Mite density, not diversity, declines with biomass removal in Patagonian woodlands

Margarita M. Fernández, Cecilia Casas, José C. Bedano, David M. Eissenstat, Margot W. Kaye, Ivana M. García, Marcelo E. Kun, Lucas A. Garibaldi

Research output: Contribution to journalArticlepeer-review

1 Scopus citations


Belowground biodiversity loss from anthropogenic causes is far less addressed and quantified than aboveground biodiversity loss. Soil fauna supports soil productivity and biogeochemical cycles, and their decline needs further research. We tested the effects of a woodland harvest gradient (0, 30, 50, and 70% biomass removal) on litterfall, mesofauna density, and Oribatida diversity in three sites of northwestern Patagonia (Argentina). Sites contrasted in plant community structure and productivity. Acari from litter and soil were compared. Annual litter production showed a 58% decline at the highest harvest intensity level, which was constant across sites. Litter structural α- diversity decreased with the highest intensity harvest only at the high productivity site. The density of soil-inhabiting Acari did not change with increasing harvest intensity, while the density of Acari inhabiting the litter decreased by 65% at the highest harvest intensity. Within Acari, Oribatida inhabiting the litter had the most significant density decline with increasing harvest intensity. Oribatida richness and α- diversity only differed among sites, suggesting resistance to increasing biomass removal despite shifts in litter production and litter structural diversity. Prostigmata did not respond to increasing biomass removal either in soil or litter. Our study is the first to assess Acari response to an aboveground biomass removal gradient in southern woodlands. Applying high biomass removal to low productivity sites can compromise micro detritivore density and thus, impair its functional role. Site productivity should be considered in management plans entailing conservation of soil fauna in southern woodlands.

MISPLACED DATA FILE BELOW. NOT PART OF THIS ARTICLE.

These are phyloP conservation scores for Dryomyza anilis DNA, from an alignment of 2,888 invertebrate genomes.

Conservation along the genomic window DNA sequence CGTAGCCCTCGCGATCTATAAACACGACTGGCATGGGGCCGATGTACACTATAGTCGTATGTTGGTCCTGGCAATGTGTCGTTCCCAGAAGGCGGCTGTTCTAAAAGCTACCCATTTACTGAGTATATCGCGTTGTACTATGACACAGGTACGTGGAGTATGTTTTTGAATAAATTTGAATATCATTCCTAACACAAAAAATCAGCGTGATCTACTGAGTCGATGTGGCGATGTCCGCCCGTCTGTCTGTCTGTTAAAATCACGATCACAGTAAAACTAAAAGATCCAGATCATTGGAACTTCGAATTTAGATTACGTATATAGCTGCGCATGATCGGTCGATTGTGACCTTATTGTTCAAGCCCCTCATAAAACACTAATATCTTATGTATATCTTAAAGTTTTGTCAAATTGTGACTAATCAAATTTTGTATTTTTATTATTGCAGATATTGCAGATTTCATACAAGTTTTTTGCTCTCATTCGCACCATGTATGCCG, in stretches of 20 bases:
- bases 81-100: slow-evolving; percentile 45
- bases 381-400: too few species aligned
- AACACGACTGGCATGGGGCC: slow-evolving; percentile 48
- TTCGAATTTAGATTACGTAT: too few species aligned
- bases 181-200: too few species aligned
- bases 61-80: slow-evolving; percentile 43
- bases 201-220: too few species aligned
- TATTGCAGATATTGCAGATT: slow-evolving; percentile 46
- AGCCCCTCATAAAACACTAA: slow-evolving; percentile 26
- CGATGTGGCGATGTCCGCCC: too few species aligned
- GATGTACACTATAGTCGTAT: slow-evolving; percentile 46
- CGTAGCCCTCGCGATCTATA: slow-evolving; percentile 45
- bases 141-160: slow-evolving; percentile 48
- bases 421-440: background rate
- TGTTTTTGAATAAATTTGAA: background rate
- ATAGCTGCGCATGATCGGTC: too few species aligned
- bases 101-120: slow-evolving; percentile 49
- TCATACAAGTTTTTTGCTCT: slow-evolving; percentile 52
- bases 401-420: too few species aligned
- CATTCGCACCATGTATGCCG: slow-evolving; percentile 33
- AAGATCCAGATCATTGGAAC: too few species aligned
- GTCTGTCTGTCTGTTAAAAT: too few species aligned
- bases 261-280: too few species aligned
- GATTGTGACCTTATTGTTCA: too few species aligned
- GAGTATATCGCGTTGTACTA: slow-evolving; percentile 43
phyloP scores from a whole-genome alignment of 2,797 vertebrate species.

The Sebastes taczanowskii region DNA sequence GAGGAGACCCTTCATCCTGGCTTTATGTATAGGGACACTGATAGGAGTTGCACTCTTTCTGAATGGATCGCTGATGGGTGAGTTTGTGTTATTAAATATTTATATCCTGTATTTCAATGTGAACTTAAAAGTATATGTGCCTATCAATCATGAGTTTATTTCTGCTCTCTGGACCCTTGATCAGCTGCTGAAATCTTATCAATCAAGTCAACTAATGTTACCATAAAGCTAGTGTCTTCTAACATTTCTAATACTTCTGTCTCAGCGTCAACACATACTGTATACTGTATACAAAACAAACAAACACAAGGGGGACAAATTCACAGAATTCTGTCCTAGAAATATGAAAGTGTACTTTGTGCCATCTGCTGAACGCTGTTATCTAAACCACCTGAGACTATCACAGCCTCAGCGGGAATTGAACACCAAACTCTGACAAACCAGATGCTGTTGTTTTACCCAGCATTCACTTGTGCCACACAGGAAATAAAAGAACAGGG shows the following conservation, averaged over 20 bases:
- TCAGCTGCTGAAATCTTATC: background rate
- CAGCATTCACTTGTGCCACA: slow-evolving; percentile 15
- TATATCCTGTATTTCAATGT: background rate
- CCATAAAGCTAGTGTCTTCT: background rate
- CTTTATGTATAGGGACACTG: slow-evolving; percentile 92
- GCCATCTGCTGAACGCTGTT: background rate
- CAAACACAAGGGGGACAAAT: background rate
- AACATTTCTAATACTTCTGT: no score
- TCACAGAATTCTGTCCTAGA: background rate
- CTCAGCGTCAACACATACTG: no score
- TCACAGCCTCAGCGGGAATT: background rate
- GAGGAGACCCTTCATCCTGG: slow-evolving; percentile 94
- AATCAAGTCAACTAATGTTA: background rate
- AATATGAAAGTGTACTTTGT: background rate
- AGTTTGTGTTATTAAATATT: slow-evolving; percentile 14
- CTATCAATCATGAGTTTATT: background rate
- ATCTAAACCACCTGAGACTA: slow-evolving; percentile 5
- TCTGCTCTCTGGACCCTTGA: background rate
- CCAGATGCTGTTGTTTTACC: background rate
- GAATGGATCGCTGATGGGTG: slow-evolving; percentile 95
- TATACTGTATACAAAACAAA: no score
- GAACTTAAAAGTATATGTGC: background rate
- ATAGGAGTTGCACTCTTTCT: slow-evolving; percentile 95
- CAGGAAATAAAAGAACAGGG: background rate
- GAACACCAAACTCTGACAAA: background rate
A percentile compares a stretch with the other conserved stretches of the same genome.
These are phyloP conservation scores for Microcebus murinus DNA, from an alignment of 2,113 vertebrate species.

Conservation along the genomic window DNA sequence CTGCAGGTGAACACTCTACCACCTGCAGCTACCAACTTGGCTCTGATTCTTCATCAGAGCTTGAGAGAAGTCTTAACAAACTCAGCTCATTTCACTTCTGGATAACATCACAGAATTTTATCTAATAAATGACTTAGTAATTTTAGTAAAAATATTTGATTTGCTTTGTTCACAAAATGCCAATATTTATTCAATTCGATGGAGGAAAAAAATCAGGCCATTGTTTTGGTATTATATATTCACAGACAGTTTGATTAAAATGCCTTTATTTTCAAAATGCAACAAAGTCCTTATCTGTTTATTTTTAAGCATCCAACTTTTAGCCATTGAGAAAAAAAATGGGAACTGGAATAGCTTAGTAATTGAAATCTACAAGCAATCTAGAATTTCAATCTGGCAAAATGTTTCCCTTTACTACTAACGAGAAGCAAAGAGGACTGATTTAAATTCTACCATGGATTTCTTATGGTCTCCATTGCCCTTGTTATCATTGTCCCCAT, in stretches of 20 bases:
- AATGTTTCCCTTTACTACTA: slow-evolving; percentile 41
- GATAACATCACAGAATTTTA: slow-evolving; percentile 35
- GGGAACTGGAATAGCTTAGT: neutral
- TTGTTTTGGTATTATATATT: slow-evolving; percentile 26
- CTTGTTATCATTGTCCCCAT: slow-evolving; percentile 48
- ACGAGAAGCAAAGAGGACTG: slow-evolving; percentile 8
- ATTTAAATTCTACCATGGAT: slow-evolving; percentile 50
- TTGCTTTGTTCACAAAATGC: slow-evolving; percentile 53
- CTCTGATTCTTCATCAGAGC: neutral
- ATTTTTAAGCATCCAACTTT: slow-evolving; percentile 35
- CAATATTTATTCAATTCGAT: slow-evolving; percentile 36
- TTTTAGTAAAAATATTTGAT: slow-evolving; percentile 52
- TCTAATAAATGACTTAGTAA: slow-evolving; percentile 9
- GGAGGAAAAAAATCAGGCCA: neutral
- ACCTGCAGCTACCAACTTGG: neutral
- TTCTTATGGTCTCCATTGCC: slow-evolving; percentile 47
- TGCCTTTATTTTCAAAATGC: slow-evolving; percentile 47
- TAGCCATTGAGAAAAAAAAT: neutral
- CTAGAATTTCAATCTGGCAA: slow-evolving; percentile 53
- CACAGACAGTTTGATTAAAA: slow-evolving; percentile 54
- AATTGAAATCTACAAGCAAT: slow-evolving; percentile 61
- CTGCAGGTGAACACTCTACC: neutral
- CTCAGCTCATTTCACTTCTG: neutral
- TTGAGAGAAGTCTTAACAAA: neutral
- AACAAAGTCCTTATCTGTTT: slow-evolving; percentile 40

Original languageEnglish (US)
Article number104242
JournalApplied Soil Ecology
StatePublished - Jan 2022

All Science Journal Classification (ASJC) codes

  • Ecology
  • Agricultural and Biological Sciences (miscellaneous)
  • Soil Science


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